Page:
Orbits are paths taken by planets, moons, asteroids, spaceships, or other objects in space around an object of larger mass. The orbits of planets and moons may result in eclipses and planetary alignments. These events are often used in fictional worlds as important facets of cult rituals, magical events, or apocalyptic scenarios. Spaceships and other structures are often located in near orbit surrounding a planet, and dangerous situations involving decaying orbits are often featured in fictional narratives.
|Types of Orbit|
|Geosynchronous Orbit: An orbit that keeps the satellite or object above the same relative location on the planet below.|
|Circular Orbit: An orbit whose path traces a circle.|
|Elliptic Orbit: An orbit whose path traces an ellipse.|
|Closed Orbit (periodic orbit): An orbit whose path repeats itself.|
|Open Orbit (escape orbit): an orbit that will result in the object either crashing into the planet below or escaping its’ gravitational pull.|
|Parking Orbit: A temporary orbit.|
|Decaying Orbit: An orbit that causes an object to slowly crash into the planet below.|
|Graveyard Orbit (junk orbit): An orbit where satellites are moved to at the end of their functional lives.|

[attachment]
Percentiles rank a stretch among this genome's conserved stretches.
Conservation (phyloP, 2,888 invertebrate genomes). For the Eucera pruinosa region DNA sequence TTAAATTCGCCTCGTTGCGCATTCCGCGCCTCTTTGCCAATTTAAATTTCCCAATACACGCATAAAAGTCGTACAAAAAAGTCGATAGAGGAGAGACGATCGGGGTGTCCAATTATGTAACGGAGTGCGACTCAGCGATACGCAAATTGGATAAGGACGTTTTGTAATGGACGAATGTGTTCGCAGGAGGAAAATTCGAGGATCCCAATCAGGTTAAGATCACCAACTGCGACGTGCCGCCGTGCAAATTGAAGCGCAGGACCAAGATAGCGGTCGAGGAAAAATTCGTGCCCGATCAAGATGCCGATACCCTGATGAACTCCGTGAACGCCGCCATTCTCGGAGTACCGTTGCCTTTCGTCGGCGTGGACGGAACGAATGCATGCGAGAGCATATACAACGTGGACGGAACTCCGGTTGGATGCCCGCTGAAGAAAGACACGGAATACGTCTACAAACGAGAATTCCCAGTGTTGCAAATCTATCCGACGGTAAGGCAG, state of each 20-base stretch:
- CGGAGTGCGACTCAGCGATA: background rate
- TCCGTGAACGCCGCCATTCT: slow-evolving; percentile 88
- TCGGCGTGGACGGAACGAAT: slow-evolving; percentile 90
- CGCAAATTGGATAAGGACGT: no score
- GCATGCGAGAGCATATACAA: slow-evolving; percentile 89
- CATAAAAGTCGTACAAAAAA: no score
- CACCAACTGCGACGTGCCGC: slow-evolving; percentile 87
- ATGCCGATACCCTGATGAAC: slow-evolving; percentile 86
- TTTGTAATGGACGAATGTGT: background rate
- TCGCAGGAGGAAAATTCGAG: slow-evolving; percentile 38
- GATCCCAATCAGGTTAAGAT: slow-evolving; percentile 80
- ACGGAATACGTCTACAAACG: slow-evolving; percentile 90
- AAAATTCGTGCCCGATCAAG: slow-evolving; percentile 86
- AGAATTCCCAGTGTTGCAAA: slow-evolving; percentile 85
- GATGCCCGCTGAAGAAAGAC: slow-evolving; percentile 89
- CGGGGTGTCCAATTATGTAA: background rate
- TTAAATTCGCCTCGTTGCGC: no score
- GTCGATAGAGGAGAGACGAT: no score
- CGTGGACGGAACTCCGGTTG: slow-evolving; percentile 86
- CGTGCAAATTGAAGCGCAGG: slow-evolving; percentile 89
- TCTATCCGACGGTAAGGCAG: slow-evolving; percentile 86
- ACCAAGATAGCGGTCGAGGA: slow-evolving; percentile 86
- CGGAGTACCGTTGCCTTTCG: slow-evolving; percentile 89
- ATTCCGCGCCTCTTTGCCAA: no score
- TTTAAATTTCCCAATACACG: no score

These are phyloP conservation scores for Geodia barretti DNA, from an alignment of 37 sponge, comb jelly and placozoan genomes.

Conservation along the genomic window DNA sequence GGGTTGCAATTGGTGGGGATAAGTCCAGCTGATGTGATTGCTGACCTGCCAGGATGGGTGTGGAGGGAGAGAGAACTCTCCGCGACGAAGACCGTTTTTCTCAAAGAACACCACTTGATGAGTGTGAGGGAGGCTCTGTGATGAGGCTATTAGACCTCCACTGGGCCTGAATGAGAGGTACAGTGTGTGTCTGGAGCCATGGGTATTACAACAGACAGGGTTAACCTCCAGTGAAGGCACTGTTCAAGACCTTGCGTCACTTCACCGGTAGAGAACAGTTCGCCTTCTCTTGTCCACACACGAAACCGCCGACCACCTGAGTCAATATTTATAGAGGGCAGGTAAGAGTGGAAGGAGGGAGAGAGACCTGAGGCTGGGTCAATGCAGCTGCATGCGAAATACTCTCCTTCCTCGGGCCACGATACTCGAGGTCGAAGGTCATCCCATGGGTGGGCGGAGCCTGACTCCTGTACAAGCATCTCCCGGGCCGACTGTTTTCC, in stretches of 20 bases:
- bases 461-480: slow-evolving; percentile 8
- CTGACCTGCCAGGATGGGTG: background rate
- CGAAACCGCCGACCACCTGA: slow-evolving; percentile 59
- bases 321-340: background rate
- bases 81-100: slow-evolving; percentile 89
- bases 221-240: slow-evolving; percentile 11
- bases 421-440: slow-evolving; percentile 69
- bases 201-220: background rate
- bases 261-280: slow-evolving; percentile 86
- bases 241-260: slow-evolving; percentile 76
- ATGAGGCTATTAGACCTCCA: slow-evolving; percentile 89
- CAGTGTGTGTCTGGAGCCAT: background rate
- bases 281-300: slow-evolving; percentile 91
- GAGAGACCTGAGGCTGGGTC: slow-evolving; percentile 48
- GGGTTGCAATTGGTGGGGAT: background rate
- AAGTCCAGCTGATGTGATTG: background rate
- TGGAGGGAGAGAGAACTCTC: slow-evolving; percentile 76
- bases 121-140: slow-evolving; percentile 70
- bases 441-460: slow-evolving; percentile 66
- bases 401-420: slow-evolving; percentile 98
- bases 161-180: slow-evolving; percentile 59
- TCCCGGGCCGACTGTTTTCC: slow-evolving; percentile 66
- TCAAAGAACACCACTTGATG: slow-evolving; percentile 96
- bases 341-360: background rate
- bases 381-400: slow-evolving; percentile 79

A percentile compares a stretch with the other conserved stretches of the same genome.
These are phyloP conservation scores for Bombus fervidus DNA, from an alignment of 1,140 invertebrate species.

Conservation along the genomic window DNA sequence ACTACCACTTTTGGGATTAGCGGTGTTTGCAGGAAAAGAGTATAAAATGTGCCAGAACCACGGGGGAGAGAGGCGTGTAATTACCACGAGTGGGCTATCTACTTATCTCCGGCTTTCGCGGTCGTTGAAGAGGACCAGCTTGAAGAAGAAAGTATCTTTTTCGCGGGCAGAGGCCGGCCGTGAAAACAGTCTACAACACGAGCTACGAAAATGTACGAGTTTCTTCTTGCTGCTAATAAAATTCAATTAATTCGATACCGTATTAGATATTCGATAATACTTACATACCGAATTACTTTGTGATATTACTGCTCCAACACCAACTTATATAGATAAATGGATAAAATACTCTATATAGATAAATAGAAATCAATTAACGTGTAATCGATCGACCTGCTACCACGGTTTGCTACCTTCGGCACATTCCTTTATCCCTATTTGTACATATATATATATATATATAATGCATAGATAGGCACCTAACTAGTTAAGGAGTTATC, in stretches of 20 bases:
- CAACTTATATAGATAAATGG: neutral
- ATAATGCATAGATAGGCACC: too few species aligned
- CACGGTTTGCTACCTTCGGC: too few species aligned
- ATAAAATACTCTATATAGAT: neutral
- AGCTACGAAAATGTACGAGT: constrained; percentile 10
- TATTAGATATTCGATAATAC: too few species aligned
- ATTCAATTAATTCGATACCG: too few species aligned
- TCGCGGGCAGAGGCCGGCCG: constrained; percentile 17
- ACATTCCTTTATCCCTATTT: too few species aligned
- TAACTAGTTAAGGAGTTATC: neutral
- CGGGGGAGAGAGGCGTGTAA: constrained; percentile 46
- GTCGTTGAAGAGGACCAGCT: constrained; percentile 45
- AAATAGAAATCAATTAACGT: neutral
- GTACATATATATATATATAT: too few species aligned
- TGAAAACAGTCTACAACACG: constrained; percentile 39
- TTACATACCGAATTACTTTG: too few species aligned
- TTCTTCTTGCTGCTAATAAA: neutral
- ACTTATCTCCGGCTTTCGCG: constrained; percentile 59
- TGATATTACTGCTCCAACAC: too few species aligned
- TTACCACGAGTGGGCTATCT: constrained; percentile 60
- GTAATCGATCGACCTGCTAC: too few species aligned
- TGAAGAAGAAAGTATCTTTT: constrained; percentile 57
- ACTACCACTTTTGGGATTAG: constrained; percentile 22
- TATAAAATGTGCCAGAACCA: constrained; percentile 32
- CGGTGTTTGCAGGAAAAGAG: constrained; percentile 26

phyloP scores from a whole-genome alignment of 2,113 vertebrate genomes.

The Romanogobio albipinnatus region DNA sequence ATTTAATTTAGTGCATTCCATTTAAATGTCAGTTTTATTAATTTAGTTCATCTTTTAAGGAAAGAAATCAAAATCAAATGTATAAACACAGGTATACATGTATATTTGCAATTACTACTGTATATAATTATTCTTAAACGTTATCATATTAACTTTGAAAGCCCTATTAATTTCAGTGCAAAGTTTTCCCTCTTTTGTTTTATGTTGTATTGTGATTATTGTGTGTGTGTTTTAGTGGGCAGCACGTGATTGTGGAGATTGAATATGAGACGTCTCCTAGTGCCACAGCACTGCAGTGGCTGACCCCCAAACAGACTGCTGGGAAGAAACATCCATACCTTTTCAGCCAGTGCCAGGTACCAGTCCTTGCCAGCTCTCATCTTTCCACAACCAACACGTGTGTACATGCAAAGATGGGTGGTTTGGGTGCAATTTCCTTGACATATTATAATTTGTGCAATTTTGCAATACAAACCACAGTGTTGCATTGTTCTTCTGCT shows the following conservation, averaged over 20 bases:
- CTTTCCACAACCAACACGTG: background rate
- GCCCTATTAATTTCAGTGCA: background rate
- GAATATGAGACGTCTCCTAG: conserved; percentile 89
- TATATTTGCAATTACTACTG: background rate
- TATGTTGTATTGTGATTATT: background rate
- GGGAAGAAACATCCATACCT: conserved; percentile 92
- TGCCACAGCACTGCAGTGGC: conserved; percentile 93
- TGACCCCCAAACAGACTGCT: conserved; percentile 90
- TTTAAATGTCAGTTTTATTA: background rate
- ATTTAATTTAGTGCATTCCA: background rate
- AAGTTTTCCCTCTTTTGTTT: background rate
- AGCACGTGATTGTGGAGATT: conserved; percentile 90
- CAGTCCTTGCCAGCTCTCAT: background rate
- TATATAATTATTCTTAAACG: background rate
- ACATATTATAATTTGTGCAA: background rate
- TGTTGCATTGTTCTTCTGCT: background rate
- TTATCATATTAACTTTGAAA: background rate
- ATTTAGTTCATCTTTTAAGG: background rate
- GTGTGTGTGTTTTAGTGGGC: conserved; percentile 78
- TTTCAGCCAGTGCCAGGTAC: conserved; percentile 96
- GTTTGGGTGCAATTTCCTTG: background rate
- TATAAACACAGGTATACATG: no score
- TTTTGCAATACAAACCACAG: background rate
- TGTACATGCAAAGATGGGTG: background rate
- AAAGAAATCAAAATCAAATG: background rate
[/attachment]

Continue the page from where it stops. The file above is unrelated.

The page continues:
Objects in different orbits offer worldbuilders a plethora of narrative options, from rescuing a ship, astronauts, or treasure in a decaying orbit to secretly salvaging useful material from a graveyard orbit.
The gravities of two objects (one of which is in circular orbit around the other) will generate Lagrange points that also orbit around the central body. These Lagrange points will remain in the same positions relative to the other two objects and are locations where asteroids and space stations may be found.
A planet or moon with a circular orbit that matches its’ rotational period may be tidally locked. The same side of the planet or moon will always face the central sun, planet, or other object. Our own moon is a real world example of a tidally locked natural satellite.